A look through the most popular MindShift posts this year reveals a strong interest in student-directed learning, inquiry-based approaches to teaching and the desire to help students learn how to learn in a changing world.
Sometimes, being thrown into a new situation with few resources and little knowledge can be the best way to innovate. Educators, especially those who work in smaller rural districts, can sometimes be called on to teach classes without a lot of support or resources. While those moments can be terrifying, it’s also a good time to step back from the anxious swirl of curriculum and standards to think like a kid. What would they love? Zombies, superheroes, and fairies, of course!
If an inquiry-based system is to succeed, we’ll need really good human beings in the classroom who know their field, but who also radiate the kind of positive, non-judgmental love that helps students open their minds and hearts.
One educator tries a different approach: “It’s a different way of approaching education, with educators not being the controlling force. It’s about breaking down boundaries and seeing yourself as an equal. We’re all just doing the best we can to learn and to try to form a narrative with cohesion and meaning.”
Fed up with the restrictions at his conventional school, 10-year-old Scott Gray convinced his parents to transfer him to one where children control their own education. His father, Peter Gray, who's a developmental psychologist, watched his son thrive and began seeking to understand how children learned in such a setting, and what lessons could be drawn from it.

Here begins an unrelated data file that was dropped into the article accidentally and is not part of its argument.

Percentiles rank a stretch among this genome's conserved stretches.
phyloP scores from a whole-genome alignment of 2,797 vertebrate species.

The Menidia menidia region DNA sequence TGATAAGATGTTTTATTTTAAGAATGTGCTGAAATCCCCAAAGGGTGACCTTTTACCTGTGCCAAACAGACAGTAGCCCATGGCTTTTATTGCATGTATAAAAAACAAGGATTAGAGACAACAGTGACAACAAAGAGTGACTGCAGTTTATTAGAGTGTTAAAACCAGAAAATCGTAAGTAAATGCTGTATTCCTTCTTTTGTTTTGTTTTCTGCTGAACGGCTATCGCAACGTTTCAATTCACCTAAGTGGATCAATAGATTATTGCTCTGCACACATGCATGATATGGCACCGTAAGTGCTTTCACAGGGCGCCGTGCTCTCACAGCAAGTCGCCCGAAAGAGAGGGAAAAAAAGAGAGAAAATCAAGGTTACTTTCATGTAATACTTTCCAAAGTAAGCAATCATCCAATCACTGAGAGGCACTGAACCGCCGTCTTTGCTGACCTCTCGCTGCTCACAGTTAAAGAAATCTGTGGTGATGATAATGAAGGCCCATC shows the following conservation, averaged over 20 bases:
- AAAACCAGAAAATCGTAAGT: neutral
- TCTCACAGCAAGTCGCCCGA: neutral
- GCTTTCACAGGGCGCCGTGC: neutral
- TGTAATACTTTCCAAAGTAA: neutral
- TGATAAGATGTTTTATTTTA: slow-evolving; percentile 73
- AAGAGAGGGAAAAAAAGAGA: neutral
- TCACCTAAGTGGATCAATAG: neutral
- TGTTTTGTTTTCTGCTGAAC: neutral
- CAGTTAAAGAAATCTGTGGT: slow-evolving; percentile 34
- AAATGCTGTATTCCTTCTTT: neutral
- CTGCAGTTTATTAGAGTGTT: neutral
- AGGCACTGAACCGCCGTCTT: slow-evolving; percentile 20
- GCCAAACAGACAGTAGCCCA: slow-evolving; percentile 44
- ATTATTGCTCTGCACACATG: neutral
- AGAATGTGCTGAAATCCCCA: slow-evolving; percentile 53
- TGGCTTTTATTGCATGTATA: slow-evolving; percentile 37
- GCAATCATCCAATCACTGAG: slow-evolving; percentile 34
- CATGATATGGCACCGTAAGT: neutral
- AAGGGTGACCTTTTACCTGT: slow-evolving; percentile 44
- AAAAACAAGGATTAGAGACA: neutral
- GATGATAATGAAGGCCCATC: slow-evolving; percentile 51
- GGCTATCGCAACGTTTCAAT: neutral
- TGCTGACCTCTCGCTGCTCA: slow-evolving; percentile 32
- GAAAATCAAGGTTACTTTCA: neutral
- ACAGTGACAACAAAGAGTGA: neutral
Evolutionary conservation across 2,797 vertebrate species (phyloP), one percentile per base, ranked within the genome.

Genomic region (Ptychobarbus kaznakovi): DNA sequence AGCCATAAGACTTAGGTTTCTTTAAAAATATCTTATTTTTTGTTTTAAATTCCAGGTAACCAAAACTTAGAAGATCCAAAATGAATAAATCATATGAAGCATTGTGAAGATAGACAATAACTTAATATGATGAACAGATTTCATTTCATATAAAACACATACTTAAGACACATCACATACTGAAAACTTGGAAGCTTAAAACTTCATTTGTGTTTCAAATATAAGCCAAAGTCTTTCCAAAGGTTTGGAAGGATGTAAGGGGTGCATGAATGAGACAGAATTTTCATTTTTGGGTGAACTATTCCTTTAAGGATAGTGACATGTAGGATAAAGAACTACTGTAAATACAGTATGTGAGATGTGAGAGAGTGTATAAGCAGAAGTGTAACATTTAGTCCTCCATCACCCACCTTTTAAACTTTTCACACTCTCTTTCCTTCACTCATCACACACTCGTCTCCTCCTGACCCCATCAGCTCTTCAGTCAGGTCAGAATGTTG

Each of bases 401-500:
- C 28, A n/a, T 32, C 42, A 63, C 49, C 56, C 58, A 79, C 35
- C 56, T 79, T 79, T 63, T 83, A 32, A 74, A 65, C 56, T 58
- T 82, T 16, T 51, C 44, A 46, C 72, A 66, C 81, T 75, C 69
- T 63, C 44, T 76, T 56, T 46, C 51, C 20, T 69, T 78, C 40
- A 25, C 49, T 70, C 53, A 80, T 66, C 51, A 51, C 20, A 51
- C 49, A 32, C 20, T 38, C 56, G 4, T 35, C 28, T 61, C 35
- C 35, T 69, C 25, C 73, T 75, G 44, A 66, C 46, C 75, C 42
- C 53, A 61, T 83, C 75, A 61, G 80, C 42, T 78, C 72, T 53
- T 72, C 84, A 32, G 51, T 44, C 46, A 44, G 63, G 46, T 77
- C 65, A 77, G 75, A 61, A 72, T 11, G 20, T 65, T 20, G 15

“So,” Juárez Correa said, “what do you want to learn?”
Correa asked his students this question in an attempt to bring student-centered learning to an impoverished Mexican town located near a dump where it’s not uncommon to find dead bodies on the street. With that question, Correa not only gave his students something to look forward to in coming to school, but also a clear path to “measurable” achievement.
When students engage in quality projects, they develop knowledge, skills, and dispositions that serve them in the moment and in the long term. There are several ways to start designing projects. Here are six steps that will help you get started.